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Discussion Starter · #1 ·
I will be replacing my rear brake calipers this weekend. My replacements came with mounting brackets. I have been working from an Audi B5 manual I found online because I do not have the Bentley. Also I found this neat DIY: Rear brake job, caliper removal, rotor replacement, and rear wheel bearing replacement.

Regarding the caliper mount/carrier bracket the Audi manual says tighten differently depending on bolt appearance:
bracket upper: ribbed bolt 70 ft-lbs, socket bolt 44 ft-lbs
bracket lower: ribbed bolt 70 ft-lbs, socket bolt 44 ft-lbs
The DIY just says 70ft-lbs.
How do I know if I have the socket bolt or the ribbed bolt?

Regarding the banjo bolt the Audi manual did not have a torque spec (that I could find) and the DIY says tighten differently depending on color of washer:
If silver aluminum seal: 33 ft-lb
If black titanium seal: 28 ft-lb
Each replacement caliper came with two copper washers.
What do I tighten the banjo bolt to with the copper washers?

I searched for both these questions but couldn't find anything. And does anyone "pre-bleed" the calipers like the Audi manual says? (Basically where you tilt the caliper up and pour brake fluid in through the bleeder until it comes out of the hole where the banjo bolt goes.) Anything else you guys think I should watch out for please let me know, this is my first caliper replacement. Thanks
 

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Socket bolts are internal, like an allen, torx or triple square. You should have normal 6 point bolts, so go with 70ft/lbs and use Loctite. I don't know the torque offhand on the banjo bolt as I just tighten with a regular ratchet, I would go with 333ft/lbs.

I do not pre-fill the calipers, I expect most of it would leak as you try to attach the banjo bolt. I suppose you could add fluid through the bleeder after the caliper and hose is in place.
 

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Yes, 33, not 333. I do not cycle the ABS and I have flushed many brake systems on Passats along with swapping reservoirs.
 

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Discussion Starter · #5 · (Edited)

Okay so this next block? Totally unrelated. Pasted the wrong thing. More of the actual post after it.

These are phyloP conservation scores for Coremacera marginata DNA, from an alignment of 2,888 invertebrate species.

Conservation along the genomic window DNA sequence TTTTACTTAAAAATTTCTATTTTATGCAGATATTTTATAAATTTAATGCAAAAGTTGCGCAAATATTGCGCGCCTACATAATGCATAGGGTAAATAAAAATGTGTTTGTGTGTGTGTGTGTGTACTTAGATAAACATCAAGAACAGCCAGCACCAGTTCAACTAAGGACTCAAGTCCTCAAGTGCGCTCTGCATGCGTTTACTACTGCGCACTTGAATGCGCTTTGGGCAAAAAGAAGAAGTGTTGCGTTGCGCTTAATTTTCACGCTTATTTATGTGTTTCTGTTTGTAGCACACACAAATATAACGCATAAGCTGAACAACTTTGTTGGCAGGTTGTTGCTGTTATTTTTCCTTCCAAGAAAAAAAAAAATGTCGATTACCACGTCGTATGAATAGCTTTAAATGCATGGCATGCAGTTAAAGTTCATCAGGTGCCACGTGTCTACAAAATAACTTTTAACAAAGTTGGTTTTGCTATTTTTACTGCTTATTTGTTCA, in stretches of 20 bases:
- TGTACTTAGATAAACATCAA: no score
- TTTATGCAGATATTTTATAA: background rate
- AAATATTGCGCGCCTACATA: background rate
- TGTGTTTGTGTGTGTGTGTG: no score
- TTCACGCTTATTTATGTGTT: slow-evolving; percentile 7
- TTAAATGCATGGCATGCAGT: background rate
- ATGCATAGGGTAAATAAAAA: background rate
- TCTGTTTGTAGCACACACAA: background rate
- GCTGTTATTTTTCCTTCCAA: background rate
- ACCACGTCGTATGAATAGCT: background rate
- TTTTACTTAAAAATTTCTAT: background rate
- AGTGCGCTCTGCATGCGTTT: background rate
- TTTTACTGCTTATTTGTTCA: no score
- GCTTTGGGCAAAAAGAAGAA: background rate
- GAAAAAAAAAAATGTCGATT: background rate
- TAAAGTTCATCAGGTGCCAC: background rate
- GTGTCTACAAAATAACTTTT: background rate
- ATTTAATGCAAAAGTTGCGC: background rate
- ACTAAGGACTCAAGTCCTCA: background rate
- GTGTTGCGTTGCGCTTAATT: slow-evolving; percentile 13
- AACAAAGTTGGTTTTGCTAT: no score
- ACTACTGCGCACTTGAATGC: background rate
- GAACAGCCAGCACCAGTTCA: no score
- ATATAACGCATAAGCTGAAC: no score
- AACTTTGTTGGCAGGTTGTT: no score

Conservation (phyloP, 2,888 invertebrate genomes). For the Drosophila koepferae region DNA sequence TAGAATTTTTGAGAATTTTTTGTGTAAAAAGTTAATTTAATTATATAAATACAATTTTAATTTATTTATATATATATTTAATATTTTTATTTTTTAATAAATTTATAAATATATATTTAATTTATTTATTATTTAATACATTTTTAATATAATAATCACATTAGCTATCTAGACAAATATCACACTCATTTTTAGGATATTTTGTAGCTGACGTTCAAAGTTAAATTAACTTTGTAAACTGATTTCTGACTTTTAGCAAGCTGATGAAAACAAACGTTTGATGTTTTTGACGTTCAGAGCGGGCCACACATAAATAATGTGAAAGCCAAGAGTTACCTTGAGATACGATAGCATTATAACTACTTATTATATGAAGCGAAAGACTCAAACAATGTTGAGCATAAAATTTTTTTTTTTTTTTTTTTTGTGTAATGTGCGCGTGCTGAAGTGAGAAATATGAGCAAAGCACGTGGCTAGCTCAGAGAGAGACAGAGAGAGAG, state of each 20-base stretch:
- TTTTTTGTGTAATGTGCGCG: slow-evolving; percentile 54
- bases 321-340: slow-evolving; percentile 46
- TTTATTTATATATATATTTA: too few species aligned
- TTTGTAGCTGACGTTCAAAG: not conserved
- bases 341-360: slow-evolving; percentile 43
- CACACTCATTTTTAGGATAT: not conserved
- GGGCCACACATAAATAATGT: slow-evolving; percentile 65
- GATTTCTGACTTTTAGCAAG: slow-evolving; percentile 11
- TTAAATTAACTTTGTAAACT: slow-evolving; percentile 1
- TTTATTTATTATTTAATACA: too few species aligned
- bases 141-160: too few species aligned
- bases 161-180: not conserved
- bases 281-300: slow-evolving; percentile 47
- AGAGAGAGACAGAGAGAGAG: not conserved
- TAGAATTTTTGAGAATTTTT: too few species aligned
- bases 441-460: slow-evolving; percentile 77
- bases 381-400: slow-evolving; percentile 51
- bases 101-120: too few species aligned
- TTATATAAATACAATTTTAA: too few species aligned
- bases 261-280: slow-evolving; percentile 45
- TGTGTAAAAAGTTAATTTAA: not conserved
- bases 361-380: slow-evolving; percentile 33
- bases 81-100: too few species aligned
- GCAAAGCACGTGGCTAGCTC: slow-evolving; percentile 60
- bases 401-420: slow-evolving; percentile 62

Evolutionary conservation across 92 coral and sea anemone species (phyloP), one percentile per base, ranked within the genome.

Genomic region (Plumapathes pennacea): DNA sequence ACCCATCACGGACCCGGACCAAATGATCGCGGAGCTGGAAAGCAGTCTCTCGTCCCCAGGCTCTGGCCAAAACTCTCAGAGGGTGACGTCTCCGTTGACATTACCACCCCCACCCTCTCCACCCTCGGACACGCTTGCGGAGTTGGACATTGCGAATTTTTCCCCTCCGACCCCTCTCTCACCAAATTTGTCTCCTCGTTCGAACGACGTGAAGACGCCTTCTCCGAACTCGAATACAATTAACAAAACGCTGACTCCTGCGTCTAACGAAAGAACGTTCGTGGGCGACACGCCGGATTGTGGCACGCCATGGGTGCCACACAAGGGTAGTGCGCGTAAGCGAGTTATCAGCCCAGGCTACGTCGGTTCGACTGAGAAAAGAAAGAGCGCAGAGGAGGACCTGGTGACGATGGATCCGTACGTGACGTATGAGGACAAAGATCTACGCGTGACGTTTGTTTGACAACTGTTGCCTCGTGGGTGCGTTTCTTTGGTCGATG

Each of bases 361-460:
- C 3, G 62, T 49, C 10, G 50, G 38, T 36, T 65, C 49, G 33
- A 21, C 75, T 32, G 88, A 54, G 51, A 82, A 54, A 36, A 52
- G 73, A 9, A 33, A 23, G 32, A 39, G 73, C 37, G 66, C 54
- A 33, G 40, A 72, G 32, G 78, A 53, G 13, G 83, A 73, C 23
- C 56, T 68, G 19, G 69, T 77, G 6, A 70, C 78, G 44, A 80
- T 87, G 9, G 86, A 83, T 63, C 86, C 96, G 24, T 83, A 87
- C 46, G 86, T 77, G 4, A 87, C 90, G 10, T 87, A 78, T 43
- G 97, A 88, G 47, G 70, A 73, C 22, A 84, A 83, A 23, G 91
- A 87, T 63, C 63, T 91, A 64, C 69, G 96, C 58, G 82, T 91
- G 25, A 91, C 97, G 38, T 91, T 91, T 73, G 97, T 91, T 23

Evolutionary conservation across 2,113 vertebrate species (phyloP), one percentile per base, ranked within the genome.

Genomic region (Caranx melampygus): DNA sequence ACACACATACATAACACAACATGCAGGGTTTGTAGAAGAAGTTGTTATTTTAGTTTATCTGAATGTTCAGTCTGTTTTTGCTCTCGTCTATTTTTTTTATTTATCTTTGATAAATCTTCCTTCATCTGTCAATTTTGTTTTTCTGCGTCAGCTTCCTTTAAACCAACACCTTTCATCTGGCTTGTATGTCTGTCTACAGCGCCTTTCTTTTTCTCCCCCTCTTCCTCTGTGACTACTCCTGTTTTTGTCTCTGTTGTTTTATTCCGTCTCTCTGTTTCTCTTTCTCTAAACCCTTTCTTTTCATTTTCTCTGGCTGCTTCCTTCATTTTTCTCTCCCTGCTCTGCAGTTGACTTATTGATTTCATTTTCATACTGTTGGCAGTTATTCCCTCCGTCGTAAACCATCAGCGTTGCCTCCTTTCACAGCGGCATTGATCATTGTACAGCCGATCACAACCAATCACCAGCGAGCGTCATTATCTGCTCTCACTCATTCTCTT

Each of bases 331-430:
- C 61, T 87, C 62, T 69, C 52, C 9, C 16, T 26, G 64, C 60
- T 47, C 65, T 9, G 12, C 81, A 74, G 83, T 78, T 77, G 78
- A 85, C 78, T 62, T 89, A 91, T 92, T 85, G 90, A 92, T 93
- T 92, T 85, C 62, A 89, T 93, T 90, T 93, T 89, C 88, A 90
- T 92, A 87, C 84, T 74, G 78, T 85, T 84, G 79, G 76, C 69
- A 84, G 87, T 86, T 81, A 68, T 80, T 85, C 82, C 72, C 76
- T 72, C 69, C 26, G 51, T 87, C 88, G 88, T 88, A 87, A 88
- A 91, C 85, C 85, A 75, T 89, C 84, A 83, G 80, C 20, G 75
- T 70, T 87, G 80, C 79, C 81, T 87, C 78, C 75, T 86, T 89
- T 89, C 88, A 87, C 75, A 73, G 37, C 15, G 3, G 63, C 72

I replaced one of the rear calipers yesterday. I used 6 ft-lbs on the bleeder (replaced with speed bleeder), 33 ft-lbs on the banjo (washers were not removable) and 44 ft-lbs on the carrier mounting bolts. For the carrier mounting bolts I used a substitute 10.9 20mm flange bolts from Autozone and blue loctite. No VW dealer around me stocks the mounting bolts (N90688901 or N90688902) and I didn't feel comfortable reusing the old ones given the work it took to get them off. The reason I used 44 ft-lbs for the new mounting bolts is because the bolts that were on there originally were 10.9 10mm bolts with the hex/allen head. So since those are socket bolts and I replaced them with the same equivalent in hardness I went to 44 ft-lbs. The maximum torque for a 10mm 10.9 bolt I think is like 55 ft-lbs so I'm not sure where 70 ft-lbs comes from maybe those are harder black oxide bolts or something. If anyone has the bentley or elsa for the B5 and can elaborate on the rear caliper mounting torque discrepancy for FWD cars (ie not 4motion) that would be helpful.

It took a while to get fresh fluid out of the caliper. I did not pre-bleed. I didn't know how much to bleed so I bled like 8oz. I have to replace the other rear caliper and I think I will bleed them all at that time. I picked up 2 32 oz bottles of valvoline dot3/4 so I hope that's enough. I really didn't see a difference in color when I bled, but that's probably because I had been continually adding fluid over time due to the old leaky caliper.

Edit: I've since checked the Haynes B5 repair manual and it says 70 ft-lbs for the carrier mounting bracket bolts and doesn't mention socket type bolts. Also it shows that the washers on the brake line can be removed along with the banjo bolt. I was not able to do that but I guess it might be possible. It suggests stop the line from leaking by using a short piece of tubing that will tightly fit in the hole after removing the banjo bolt. I'm sticking with the Audi manual on the torque but I'll try plugging off the brake line next time like it suggests.